South Korean government and ruling party to inject 150 billion won to curb soaring agricultural product prices

The government and ruling party of South Korea agreed to inject an additional 150 billion won ($113 million) to stabilize soaring agricultural prices, which saw fruits surge over 40% amid a 20.9% spike in overall agricultural product inflation last month.

The government of South Korea and the ruling People Power Party (PPP) have agreed to inject an additional 150 billion South Korean won (approximately US$113 million) this week. This financial injection aims to stabilize the rising prices of agricultural and livestock products in the country. This announcement was made by the leader of the PPP on Friday.

According to data released by the government, the prices of agricultural, livestock, and fishery products increased by 11.4% year-on-year in the previous month. Among these, agricultural product prices saw a significant spike of 20.9%, contributing to a 0.8 percentage point increase in the overall inflation rate.

For specific items, apple and tangerine prices surged by 71% and 78.1%, respectively. The combined prices of 18 major fruit varieties rose by 41.2% last month, marking the largest increase in over 32 years.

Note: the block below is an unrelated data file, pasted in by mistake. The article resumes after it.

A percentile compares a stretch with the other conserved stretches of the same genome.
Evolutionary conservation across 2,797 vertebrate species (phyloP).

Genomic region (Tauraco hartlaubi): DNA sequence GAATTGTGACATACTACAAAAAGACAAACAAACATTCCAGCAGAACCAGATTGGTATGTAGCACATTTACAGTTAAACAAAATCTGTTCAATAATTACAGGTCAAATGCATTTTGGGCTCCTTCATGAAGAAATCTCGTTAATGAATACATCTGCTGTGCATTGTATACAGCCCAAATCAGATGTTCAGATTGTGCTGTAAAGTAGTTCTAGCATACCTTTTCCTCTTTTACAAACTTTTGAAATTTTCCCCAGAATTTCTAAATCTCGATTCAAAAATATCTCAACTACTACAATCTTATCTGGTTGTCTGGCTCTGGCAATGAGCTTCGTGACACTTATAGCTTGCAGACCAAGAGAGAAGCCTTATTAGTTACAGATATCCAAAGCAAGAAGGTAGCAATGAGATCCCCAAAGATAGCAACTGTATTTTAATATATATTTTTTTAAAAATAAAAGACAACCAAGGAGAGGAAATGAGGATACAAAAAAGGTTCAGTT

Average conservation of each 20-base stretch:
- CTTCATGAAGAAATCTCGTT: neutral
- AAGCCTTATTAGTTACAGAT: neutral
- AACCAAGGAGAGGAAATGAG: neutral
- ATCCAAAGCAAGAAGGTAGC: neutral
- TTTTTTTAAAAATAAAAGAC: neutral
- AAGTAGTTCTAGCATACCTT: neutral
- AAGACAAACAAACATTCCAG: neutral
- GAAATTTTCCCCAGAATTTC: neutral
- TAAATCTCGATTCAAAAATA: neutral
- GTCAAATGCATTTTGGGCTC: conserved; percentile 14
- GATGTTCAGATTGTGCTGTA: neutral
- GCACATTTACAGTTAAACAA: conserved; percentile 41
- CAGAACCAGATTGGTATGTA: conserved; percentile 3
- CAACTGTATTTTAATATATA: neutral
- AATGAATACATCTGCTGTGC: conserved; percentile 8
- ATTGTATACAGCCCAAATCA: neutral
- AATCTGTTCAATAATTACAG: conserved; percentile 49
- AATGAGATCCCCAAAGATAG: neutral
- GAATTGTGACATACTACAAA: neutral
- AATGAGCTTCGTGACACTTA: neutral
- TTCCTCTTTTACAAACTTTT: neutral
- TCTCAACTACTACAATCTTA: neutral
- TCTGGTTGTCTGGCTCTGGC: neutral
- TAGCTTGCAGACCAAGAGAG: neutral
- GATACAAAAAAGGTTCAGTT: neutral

The leader of the People Power Party (PPP), Han Dong-hoon, announced an expansion in the number of agricultural products eligible for government funding. The current list of 13 products will be increased to 21 by adding grapes and Asian pears. This move aims to stabilize the wholesale prices of these newly added products.

Furthermore, the plan involves a significant increase in the funds allocated for discount vouchers that can be used at approximately 16,000 large retail outlets when purchasing agricultural products, according to Han. The plan also includes holding more annual discount events for beef, pork, eggs, and chicken. During these events, discounts ranging from 30% to 50% will be provided to consumers for these products.

The government and the PPP are taking measures to stabilize prices and provide relief to consumers by expanding the list of subsidized agricultural products, increasing funds for discount vouchers at retailers, and offering substantial discounts on meat and poultry products through annual events.